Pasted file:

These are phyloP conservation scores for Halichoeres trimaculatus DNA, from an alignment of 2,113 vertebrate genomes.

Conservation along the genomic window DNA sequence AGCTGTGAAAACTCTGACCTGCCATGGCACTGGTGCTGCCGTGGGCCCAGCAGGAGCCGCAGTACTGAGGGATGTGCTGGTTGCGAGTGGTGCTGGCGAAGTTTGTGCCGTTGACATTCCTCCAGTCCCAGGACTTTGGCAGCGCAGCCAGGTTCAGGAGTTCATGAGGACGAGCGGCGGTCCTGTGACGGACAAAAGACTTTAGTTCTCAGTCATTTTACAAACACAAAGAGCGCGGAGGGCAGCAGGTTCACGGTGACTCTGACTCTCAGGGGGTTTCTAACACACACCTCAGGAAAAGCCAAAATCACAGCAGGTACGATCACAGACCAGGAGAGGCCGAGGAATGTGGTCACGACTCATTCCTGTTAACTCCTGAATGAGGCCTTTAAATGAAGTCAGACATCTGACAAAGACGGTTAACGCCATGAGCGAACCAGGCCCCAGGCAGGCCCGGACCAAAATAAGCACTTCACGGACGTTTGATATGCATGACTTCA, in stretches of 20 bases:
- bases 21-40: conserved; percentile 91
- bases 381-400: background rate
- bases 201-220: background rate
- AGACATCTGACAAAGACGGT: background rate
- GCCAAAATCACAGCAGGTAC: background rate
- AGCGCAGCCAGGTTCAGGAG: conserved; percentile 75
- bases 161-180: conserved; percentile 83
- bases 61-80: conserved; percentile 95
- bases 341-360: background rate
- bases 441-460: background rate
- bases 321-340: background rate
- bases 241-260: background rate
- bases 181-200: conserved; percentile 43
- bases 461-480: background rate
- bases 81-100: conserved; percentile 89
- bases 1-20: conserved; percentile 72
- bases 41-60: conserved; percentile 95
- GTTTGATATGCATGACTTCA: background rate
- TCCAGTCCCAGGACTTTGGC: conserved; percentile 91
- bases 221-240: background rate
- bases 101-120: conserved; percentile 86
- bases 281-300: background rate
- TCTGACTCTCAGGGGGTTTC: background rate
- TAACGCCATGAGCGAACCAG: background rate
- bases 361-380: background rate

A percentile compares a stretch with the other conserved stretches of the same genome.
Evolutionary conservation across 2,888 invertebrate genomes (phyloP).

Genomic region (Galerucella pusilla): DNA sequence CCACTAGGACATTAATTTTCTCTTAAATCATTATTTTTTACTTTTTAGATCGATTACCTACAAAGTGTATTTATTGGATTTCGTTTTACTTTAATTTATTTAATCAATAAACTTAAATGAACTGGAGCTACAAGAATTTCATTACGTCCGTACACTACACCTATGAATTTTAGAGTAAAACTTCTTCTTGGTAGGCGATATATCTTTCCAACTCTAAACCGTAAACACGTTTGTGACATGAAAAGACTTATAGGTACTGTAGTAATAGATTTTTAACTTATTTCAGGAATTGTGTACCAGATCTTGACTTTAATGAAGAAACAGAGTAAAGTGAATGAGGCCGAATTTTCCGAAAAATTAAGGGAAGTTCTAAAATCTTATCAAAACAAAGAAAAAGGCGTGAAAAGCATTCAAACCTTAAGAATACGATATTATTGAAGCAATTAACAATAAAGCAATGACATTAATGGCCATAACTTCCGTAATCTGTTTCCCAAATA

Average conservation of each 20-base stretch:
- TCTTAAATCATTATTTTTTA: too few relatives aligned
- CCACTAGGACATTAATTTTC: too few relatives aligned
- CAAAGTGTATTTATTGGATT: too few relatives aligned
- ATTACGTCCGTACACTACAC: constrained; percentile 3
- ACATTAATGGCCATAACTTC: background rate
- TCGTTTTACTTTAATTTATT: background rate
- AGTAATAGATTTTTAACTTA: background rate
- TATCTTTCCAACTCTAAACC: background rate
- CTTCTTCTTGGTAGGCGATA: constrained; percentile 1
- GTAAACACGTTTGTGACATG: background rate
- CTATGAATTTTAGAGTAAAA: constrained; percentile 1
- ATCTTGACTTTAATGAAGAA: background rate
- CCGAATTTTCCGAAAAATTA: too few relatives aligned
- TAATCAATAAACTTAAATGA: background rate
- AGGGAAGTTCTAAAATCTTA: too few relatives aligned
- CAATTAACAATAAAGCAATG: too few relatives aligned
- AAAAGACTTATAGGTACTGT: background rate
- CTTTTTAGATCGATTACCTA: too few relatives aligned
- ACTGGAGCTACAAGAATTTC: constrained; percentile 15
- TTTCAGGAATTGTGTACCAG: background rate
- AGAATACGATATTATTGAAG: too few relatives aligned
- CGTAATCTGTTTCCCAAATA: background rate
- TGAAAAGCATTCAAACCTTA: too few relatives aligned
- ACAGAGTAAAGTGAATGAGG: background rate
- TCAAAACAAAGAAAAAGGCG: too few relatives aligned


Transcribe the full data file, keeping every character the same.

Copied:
These are phyloP conservation scores for Halichoeres trimaculatus DNA, from an alignment of 2,113 vertebrate genomes.

Conservation along the genomic window DNA sequence AGCTGTGAAAACTCTGACCTGCCATGGCACTGGTGCTGCCGTGGGCCCAGCAGGAGCCGCAGTACTGAGGGATGTGCTGGTTGCGAGTGGTGCTGGCGAAGTTTGTGCCGTTGACATTCCTCCAGTCCCAGGACTTTGGCAGCGCAGCCAGGTTCAGGAGTTCATGAGGACGAGCGGCGGTCCTGTGACGGACAAAAGACTTTAGTTCTCAGTCATTTTACAAACACAAAGAGCGCGGAGGGCAGCAGGTTCACGGTGACTCTGACTCTCAGGGGGTTTCTAACACACACCTCAGGAAAAGCCAAAATCACAGCAGGTACGATCACAGACCAGGAGAGGCCGAGGAATGTGGTCACGACTCATTCCTGTTAACTCCTGAATGAGGCCTTTAAATGAAGTCAGACATCTGACAAAGACGGTTAACGCCATGAGCGAACCAGGCCCCAGGCAGGCCCGGACCAAAATAAGCACTTCACGGACGTTTGATATGCATGACTTCA, in stretches of 20 bases:
- bases 21-40: conserved; percentile 91
- bases 381-400: background rate
- bases 201-220: background rate
- AGACATCTGACAAAGACGGT: background rate
- GCCAAAATCACAGCAGGTAC: background rate
- AGCGCAGCCAGGTTCAGGAG: conserved; percentile 75
- bases 161-180: conserved; percentile 83
- bases 61-80: conserved; percentile 95
- bases 341-360: background rate
- bases 441-460: background rate
- bases 321-340: background rate
- bases 241-260: background rate
- bases 181-200: conserved; percentile 43
- bases 461-480: background rate
- bases 81-100: conserved; percentile 89
- bases 1-20: conserved; percentile 72
- bases 41-60: conserved; percentile 95
- GTTTGATATGCATGACTTCA: background rate
- TCCAGTCCCAGGACTTTGGC: conserved; percentile 91
- bases 221-240: background rate
- bases 101-120: conserved; percentile 86
- bases 281-300: background rate
- TCTGACTCTCAGGGGGTTTC: background rate
- TAACGCCATGAGCGAACCAG: background rate
- bases 361-380: background rate

A percentile compares a stretch with the other conserved stretches of the same genome.
Evolutionary conservation across 2,888 invertebrate genomes (phyloP).

Genomic region (Galerucella pusilla): DNA sequence CCACTAGGACATTAATTTTCTCTTAAATCATTATTTTTTACTTTTTAGATCGATTACCTACAAAGTGTATTTATTGGATTTCGTTTTACTTTAATTTATTTAATCAATAAACTTAAATGAACTGGAGCTACAAGAATTTCATTACGTCCGTACACTACACCTATGAATTTTAGAGTAAAACTTCTTCTTGGTAGGCGATATATCTTTCCAACTCTAAACCGTAAACACGTTTGTGACATGAAAAGACTTATAGGTACTGTAGTAATAGATTTTTAACTTATTTCAGGAATTGTGTACCAGATCTTGACTTTAATGAAGAAACAGAGTAAAGTGAATGAGGCCGAATTTTCCGAAAAATTAAGGGAAGTTCTAAAATCTTATCAAAACAAAGAAAAAGGCGTGAAAAGCATTCAAACCTTAAGAATACGATATTATTGAAGCAATTAACAATAAAGCAATGACATTAATGGCCATAACTTCCGTAATCTGTTTCCCAAATA

Average conservation of each 20-base stretch:
- TCTTAAATCATTATTTTTTA: too few relatives aligned
- CCACTAGGACATTAATTTTC: too few relatives aligned
- CAAAGTGTATTTATTGGATT: too few relatives aligned
- ATTACGTCCGTACACTACAC: constrained; percentile 3
- ACATTAATGGCCATAACTTC: background rate
- TCGTTTTACTTTAATTTATT: background rate
- AGTAATAGATTTTTAACTTA: background rate
- TATCTTTCCAACTCTAAACC: background rate
- CTTCTTCTTGGTAGGCGATA: constrained; percentile 1
- GTAAACACGTTTGTGACATG: background rate
- CTATGAATTTTAGAGTAAAA: constrained; percentile 1
- ATCTTGACTTTAATGAAGAA: background rate
- CCGAATTTTCCGAAAAATTA: too few relatives aligned
- TAATCAATAAACTTAAATGA: background rate
- AGGGAAGTTCTAAAATCTTA: too few relatives aligned
- CAATTAACAATAAAGCAATG: too few relatives aligned
- AAAAGACTTATAGGTACTGT: background rate
- CTTTTTAGATCGATTACCTA: too few relatives aligned
- ACTGGAGCTACAAGAATTTC: constrained; percentile 15
- TTTCAGGAATTGTGTACCAG: background rate
- AGAATACGATATTATTGAAG: too few relatives aligned
- CGTAATCTGTTTCCCAAATA: background rate
- TGAAAAGCATTCAAACCTTA: too few relatives aligned
- ACAGAGTAAAGTGAATGAGG: background rate
- TCAAAACAAAGAAAAAGGCG: too few relatives aligned